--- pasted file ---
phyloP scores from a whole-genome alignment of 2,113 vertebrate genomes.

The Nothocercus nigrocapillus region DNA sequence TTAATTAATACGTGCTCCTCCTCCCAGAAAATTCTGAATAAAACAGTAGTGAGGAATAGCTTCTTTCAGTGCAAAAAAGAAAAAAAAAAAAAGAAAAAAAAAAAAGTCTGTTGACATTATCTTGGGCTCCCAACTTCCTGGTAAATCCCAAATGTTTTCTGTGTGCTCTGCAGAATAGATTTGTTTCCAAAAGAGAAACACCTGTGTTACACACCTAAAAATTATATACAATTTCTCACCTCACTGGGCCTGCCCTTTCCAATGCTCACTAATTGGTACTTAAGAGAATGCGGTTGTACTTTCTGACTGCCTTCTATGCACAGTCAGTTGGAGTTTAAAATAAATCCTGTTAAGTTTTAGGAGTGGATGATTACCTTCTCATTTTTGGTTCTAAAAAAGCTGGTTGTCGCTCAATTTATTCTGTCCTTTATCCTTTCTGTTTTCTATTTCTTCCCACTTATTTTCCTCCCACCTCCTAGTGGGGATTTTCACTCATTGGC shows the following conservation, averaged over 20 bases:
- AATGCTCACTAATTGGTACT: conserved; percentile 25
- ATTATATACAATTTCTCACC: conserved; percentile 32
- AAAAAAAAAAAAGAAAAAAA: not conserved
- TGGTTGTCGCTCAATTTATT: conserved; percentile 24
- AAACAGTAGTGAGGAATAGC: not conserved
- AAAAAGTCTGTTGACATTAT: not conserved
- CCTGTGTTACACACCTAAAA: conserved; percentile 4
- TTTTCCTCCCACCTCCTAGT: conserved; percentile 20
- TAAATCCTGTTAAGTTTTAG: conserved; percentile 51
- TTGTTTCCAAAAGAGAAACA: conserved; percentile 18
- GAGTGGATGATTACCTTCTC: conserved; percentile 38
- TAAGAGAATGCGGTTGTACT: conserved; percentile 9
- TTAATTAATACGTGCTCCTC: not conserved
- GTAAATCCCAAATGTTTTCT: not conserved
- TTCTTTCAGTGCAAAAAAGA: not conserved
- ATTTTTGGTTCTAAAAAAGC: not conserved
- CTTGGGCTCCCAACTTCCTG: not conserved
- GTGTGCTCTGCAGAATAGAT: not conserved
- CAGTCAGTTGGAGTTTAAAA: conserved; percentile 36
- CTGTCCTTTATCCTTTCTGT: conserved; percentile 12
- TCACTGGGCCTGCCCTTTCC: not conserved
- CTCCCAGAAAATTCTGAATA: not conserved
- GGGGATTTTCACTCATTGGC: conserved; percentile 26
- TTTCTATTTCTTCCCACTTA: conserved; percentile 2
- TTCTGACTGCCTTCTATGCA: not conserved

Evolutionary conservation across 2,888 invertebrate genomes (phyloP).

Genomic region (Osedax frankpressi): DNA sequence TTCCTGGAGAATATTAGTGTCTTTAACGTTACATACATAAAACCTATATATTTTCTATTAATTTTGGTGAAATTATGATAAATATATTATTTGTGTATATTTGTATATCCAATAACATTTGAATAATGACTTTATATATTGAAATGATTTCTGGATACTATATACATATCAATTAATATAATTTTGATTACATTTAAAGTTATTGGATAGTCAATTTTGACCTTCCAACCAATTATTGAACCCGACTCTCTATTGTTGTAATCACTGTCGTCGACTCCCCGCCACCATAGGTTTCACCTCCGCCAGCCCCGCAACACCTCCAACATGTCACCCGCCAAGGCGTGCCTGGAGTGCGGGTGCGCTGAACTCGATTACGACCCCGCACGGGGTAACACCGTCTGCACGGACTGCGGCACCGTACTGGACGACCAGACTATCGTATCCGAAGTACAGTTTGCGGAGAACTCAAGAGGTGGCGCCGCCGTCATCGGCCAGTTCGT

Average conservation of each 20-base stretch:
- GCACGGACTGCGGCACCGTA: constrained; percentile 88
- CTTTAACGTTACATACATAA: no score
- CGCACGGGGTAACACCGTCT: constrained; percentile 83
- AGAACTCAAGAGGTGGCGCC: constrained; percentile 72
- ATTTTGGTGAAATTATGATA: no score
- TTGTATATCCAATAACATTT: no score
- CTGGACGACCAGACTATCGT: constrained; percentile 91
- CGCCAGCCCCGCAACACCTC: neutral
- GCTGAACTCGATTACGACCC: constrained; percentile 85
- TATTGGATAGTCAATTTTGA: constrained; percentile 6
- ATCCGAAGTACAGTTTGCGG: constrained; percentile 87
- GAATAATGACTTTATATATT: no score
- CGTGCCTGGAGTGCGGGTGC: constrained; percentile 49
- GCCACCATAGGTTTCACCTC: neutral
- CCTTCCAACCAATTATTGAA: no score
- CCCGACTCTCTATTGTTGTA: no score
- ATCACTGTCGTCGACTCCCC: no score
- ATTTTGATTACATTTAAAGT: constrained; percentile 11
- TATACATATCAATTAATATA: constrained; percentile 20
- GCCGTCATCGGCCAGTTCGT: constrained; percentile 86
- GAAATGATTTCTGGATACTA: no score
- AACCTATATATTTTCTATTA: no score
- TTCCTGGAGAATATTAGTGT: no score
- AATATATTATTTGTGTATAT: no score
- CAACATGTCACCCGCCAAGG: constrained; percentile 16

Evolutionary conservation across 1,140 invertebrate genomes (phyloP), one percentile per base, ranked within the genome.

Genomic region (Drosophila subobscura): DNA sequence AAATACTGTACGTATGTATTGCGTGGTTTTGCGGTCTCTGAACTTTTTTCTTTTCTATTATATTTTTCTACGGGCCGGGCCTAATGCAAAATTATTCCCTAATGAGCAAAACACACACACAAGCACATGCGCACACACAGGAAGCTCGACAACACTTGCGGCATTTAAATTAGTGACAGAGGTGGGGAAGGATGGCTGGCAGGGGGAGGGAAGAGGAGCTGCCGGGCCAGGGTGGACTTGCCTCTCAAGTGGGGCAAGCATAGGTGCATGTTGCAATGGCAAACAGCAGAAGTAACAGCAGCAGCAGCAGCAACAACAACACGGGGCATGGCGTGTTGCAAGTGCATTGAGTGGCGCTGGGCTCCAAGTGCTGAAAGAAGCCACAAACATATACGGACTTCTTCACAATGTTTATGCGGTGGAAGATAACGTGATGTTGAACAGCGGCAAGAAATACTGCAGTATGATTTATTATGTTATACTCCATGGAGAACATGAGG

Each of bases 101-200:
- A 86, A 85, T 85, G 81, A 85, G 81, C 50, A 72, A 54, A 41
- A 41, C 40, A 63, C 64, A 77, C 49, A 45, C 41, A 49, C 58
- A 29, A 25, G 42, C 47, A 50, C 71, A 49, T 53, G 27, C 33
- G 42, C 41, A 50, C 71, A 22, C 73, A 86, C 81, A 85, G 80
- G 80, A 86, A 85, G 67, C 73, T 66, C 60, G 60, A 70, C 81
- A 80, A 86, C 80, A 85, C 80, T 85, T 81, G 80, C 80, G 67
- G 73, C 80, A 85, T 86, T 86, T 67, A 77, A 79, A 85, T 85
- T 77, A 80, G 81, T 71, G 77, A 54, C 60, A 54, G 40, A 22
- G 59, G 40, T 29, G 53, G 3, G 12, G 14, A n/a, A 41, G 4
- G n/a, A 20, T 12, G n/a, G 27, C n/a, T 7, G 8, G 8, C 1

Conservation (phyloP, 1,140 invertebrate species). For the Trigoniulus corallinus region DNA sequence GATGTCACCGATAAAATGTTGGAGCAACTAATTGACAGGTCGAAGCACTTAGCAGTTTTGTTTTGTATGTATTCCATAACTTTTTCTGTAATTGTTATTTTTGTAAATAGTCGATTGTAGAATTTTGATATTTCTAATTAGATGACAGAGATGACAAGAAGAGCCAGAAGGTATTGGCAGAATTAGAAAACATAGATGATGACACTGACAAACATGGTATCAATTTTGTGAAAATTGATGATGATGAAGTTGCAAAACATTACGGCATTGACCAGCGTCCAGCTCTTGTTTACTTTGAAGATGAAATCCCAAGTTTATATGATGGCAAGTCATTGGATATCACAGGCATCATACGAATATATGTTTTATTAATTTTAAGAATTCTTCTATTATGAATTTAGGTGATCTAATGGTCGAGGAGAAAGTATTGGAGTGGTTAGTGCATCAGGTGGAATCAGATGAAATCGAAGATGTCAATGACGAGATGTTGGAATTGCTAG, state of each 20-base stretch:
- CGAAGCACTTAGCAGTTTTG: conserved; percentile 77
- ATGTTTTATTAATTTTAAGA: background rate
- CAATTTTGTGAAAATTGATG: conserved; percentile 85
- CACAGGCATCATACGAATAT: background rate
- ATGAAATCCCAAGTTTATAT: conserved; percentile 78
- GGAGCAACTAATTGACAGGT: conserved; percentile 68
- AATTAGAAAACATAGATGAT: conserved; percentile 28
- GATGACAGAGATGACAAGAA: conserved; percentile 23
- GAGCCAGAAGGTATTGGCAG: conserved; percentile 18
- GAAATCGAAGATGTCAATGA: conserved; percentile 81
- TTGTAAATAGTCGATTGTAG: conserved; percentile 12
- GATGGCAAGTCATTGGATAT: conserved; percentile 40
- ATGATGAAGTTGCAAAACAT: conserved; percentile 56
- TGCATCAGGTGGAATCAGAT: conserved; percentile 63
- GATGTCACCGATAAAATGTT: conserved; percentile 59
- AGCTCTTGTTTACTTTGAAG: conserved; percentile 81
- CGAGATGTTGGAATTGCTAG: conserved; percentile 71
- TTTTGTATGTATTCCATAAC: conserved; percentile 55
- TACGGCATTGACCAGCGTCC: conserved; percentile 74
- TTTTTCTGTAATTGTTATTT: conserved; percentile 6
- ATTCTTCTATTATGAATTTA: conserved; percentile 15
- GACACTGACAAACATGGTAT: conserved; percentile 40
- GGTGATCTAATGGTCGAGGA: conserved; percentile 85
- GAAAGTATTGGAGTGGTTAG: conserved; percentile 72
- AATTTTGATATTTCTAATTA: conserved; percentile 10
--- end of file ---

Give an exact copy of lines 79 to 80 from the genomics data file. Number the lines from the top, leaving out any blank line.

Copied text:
- GAAATCGAAGATGTCAATGA: conserved; percentile 81
- TTGTAAATAGTCGATTGTAG: conserved; percentile 12